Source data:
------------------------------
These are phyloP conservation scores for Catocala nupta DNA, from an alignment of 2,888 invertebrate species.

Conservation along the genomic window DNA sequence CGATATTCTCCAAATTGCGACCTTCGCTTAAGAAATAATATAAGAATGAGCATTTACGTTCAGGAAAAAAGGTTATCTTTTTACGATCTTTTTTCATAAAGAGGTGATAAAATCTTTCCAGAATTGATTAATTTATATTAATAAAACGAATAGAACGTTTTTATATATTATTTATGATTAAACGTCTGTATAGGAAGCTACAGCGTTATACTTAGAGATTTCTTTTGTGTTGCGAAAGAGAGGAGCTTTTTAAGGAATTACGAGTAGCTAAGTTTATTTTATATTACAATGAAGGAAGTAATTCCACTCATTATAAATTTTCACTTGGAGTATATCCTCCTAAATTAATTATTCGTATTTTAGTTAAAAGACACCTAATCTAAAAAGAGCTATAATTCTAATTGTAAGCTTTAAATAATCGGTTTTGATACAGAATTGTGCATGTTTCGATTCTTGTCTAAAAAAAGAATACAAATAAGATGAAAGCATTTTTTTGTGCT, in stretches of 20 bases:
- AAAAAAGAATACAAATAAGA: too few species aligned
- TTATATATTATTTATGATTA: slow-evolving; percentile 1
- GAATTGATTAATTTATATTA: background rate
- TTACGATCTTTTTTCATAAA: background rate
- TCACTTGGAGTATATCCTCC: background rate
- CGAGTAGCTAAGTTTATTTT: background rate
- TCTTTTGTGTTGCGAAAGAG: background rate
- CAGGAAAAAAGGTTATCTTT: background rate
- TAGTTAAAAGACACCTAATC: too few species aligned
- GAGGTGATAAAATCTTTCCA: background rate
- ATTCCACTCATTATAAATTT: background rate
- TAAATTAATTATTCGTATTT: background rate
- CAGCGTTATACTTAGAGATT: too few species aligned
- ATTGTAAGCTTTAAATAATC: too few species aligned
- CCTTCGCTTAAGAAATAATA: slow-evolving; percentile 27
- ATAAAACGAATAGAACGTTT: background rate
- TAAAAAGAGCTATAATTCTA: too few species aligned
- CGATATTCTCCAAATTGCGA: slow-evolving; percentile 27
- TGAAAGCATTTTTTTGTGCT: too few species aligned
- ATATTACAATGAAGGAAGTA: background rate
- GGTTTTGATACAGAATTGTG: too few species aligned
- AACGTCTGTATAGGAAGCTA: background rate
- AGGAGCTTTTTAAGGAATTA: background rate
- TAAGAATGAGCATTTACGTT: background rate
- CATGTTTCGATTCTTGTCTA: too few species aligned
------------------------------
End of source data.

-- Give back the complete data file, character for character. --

These are phyloP conservation scores for Catocala nupta DNA, from an alignment of 2,888 invertebrate species.

Conservation along the genomic window DNA sequence CGATATTCTCCAAATTGCGACCTTCGCTTAAGAAATAATATAAGAATGAGCATTTACGTTCAGGAAAAAAGGTTATCTTTTTACGATCTTTTTTCATAAAGAGGTGATAAAATCTTTCCAGAATTGATTAATTTATATTAATAAAACGAATAGAACGTTTTTATATATTATTTATGATTAAACGTCTGTATAGGAAGCTACAGCGTTATACTTAGAGATTTCTTTTGTGTTGCGAAAGAGAGGAGCTTTTTAAGGAATTACGAGTAGCTAAGTTTATTTTATATTACAATGAAGGAAGTAATTCCACTCATTATAAATTTTCACTTGGAGTATATCCTCCTAAATTAATTATTCGTATTTTAGTTAAAAGACACCTAATCTAAAAAGAGCTATAATTCTAATTGTAAGCTTTAAATAATCGGTTTTGATACAGAATTGTGCATGTTTCGATTCTTGTCTAAAAAAAGAATACAAATAAGATGAAAGCATTTTTTTGTGCT, in stretches of 20 bases:
- AAAAAAGAATACAAATAAGA: too few species aligned
- TTATATATTATTTATGATTA: slow-evolving; percentile 1
- GAATTGATTAATTTATATTA: background rate
- TTACGATCTTTTTTCATAAA: background rate
- TCACTTGGAGTATATCCTCC: background rate
- CGAGTAGCTAAGTTTATTTT: background rate
- TCTTTTGTGTTGCGAAAGAG: background rate
- CAGGAAAAAAGGTTATCTTT: background rate
- TAGTTAAAAGACACCTAATC: too few species aligned
- GAGGTGATAAAATCTTTCCA: background rate
- ATTCCACTCATTATAAATTT: background rate
- TAAATTAATTATTCGTATTT: background rate
- CAGCGTTATACTTAGAGATT: too few species aligned
- ATTGTAAGCTTTAAATAATC: too few species aligned
- CCTTCGCTTAAGAAATAATA: slow-evolving; percentile 27
- ATAAAACGAATAGAACGTTT: background rate
- TAAAAAGAGCTATAATTCTA: too few species aligned
- CGATATTCTCCAAATTGCGA: slow-evolving; percentile 27
- TGAAAGCATTTTTTTGTGCT: too few species aligned
- ATATTACAATGAAGGAAGTA: background rate
- GGTTTTGATACAGAATTGTG: too few species aligned
- AACGTCTGTATAGGAAGCTA: background rate
- AGGAGCTTTTTAAGGAATTA: background rate
- TAAGAATGAGCATTTACGTT: background rate
- CATGTTTCGATTCTTGTCTA: too few species aligned